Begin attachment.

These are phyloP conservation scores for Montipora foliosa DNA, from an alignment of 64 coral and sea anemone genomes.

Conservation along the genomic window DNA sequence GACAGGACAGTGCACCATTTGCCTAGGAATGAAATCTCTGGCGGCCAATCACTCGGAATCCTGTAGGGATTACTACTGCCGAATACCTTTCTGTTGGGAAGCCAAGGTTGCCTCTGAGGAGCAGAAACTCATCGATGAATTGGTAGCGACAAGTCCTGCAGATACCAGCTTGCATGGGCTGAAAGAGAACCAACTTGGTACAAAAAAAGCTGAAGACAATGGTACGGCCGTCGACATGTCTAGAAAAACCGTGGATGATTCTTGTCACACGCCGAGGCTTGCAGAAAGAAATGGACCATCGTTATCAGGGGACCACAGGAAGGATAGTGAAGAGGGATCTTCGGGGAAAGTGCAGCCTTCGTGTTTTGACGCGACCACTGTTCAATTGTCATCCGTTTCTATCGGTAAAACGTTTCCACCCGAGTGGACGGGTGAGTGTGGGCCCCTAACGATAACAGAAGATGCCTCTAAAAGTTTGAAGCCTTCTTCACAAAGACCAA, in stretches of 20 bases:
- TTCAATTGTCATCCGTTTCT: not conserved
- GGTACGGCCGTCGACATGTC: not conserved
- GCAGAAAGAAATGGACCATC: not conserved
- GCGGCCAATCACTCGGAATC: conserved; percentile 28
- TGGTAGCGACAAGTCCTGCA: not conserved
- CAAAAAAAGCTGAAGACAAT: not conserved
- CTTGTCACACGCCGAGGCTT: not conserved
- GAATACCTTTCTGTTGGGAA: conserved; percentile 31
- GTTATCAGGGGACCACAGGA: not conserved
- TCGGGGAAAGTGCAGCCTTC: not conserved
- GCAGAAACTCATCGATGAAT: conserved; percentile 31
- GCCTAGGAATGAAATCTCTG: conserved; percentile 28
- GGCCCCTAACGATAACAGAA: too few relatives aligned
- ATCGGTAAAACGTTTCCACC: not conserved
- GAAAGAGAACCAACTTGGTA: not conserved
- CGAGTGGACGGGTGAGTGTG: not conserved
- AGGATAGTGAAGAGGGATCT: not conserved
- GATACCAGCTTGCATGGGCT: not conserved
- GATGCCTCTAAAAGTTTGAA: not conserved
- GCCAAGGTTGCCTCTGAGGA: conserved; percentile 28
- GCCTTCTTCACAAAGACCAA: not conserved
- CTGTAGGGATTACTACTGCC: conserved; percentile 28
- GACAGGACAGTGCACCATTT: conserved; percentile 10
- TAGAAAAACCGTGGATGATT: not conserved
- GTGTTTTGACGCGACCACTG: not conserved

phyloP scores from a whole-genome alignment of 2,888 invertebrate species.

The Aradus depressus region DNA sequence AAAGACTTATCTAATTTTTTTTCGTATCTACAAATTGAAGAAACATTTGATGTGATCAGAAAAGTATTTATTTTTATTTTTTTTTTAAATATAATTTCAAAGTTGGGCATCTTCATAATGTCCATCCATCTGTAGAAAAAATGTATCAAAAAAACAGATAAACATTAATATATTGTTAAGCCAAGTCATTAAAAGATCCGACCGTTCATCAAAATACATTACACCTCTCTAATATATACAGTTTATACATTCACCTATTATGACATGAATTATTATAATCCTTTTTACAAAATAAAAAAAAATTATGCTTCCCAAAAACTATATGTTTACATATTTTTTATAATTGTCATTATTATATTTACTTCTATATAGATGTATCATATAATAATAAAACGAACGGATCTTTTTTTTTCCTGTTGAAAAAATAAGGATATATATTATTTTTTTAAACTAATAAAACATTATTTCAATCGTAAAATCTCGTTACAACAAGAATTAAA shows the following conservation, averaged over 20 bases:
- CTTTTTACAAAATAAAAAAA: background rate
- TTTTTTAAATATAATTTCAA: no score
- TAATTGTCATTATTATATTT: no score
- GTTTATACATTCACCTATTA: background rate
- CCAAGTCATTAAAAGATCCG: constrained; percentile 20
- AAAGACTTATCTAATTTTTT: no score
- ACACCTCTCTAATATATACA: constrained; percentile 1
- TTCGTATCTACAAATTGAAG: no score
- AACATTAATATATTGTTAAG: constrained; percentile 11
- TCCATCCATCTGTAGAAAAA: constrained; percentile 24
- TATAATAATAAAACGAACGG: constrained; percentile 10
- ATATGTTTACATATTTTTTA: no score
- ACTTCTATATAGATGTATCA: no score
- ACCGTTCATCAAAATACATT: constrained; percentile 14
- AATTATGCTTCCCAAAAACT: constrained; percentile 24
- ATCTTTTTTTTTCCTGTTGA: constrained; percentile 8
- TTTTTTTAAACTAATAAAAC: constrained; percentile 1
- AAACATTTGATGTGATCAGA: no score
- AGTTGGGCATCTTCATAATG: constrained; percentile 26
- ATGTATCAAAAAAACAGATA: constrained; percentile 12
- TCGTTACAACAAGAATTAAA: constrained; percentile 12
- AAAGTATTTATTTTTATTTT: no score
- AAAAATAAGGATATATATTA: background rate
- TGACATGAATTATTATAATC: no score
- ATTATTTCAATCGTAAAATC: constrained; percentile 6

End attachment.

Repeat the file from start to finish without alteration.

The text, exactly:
These are phyloP conservation scores for Montipora foliosa DNA, from an alignment of 64 coral and sea anemone genomes.

Conservation along the genomic window DNA sequence GACAGGACAGTGCACCATTTGCCTAGGAATGAAATCTCTGGCGGCCAATCACTCGGAATCCTGTAGGGATTACTACTGCCGAATACCTTTCTGTTGGGAAGCCAAGGTTGCCTCTGAGGAGCAGAAACTCATCGATGAATTGGTAGCGACAAGTCCTGCAGATACCAGCTTGCATGGGCTGAAAGAGAACCAACTTGGTACAAAAAAAGCTGAAGACAATGGTACGGCCGTCGACATGTCTAGAAAAACCGTGGATGATTCTTGTCACACGCCGAGGCTTGCAGAAAGAAATGGACCATCGTTATCAGGGGACCACAGGAAGGATAGTGAAGAGGGATCTTCGGGGAAAGTGCAGCCTTCGTGTTTTGACGCGACCACTGTTCAATTGTCATCCGTTTCTATCGGTAAAACGTTTCCACCCGAGTGGACGGGTGAGTGTGGGCCCCTAACGATAACAGAAGATGCCTCTAAAAGTTTGAAGCCTTCTTCACAAAGACCAA, in stretches of 20 bases:
- TTCAATTGTCATCCGTTTCT: not conserved
- GGTACGGCCGTCGACATGTC: not conserved
- GCAGAAAGAAATGGACCATC: not conserved
- GCGGCCAATCACTCGGAATC: conserved; percentile 28
- TGGTAGCGACAAGTCCTGCA: not conserved
- CAAAAAAAGCTGAAGACAAT: not conserved
- CTTGTCACACGCCGAGGCTT: not conserved
- GAATACCTTTCTGTTGGGAA: conserved; percentile 31
- GTTATCAGGGGACCACAGGA: not conserved
- TCGGGGAAAGTGCAGCCTTC: not conserved
- GCAGAAACTCATCGATGAAT: conserved; percentile 31
- GCCTAGGAATGAAATCTCTG: conserved; percentile 28
- GGCCCCTAACGATAACAGAA: too few relatives aligned
- ATCGGTAAAACGTTTCCACC: not conserved
- GAAAGAGAACCAACTTGGTA: not conserved
- CGAGTGGACGGGTGAGTGTG: not conserved
- AGGATAGTGAAGAGGGATCT: not conserved
- GATACCAGCTTGCATGGGCT: not conserved
- GATGCCTCTAAAAGTTTGAA: not conserved
- GCCAAGGTTGCCTCTGAGGA: conserved; percentile 28
- GCCTTCTTCACAAAGACCAA: not conserved
- CTGTAGGGATTACTACTGCC: conserved; percentile 28
- GACAGGACAGTGCACCATTT: conserved; percentile 10
- TAGAAAAACCGTGGATGATT: not conserved
- GTGTTTTGACGCGACCACTG: not conserved

phyloP scores from a whole-genome alignment of 2,888 invertebrate species.

The Aradus depressus region DNA sequence AAAGACTTATCTAATTTTTTTTCGTATCTACAAATTGAAGAAACATTTGATGTGATCAGAAAAGTATTTATTTTTATTTTTTTTTTAAATATAATTTCAAAGTTGGGCATCTTCATAATGTCCATCCATCTGTAGAAAAAATGTATCAAAAAAACAGATAAACATTAATATATTGTTAAGCCAAGTCATTAAAAGATCCGACCGTTCATCAAAATACATTACACCTCTCTAATATATACAGTTTATACATTCACCTATTATGACATGAATTATTATAATCCTTTTTACAAAATAAAAAAAAATTATGCTTCCCAAAAACTATATGTTTACATATTTTTTATAATTGTCATTATTATATTTACTTCTATATAGATGTATCATATAATAATAAAACGAACGGATCTTTTTTTTTCCTGTTGAAAAAATAAGGATATATATTATTTTTTTAAACTAATAAAACATTATTTCAATCGTAAAATCTCGTTACAACAAGAATTAAA shows the following conservation, averaged over 20 bases:
- CTTTTTACAAAATAAAAAAA: background rate
- TTTTTTAAATATAATTTCAA: no score
- TAATTGTCATTATTATATTT: no score
- GTTTATACATTCACCTATTA: background rate
- CCAAGTCATTAAAAGATCCG: constrained; percentile 20
- AAAGACTTATCTAATTTTTT: no score
- ACACCTCTCTAATATATACA: constrained; percentile 1
- TTCGTATCTACAAATTGAAG: no score
- AACATTAATATATTGTTAAG: constrained; percentile 11
- TCCATCCATCTGTAGAAAAA: constrained; percentile 24
- TATAATAATAAAACGAACGG: constrained; percentile 10
- ATATGTTTACATATTTTTTA: no score
- ACTTCTATATAGATGTATCA: no score
- ACCGTTCATCAAAATACATT: constrained; percentile 14
- AATTATGCTTCCCAAAAACT: constrained; percentile 24
- ATCTTTTTTTTTCCTGTTGA: constrained; percentile 8
- TTTTTTTAAACTAATAAAAC: constrained; percentile 1
- AAACATTTGATGTGATCAGA: no score
- AGTTGGGCATCTTCATAATG: constrained; percentile 26
- ATGTATCAAAAAAACAGATA: constrained; percentile 12
- TCGTTACAACAAGAATTAAA: constrained; percentile 12
- AAAGTATTTATTTTTATTTT: no score
- AAAAATAAGGATATATATTA: background rate
- TGACATGAATTATTATAATC: no score
- ATTATTTCAATCGTAAAATC: constrained; percentile 6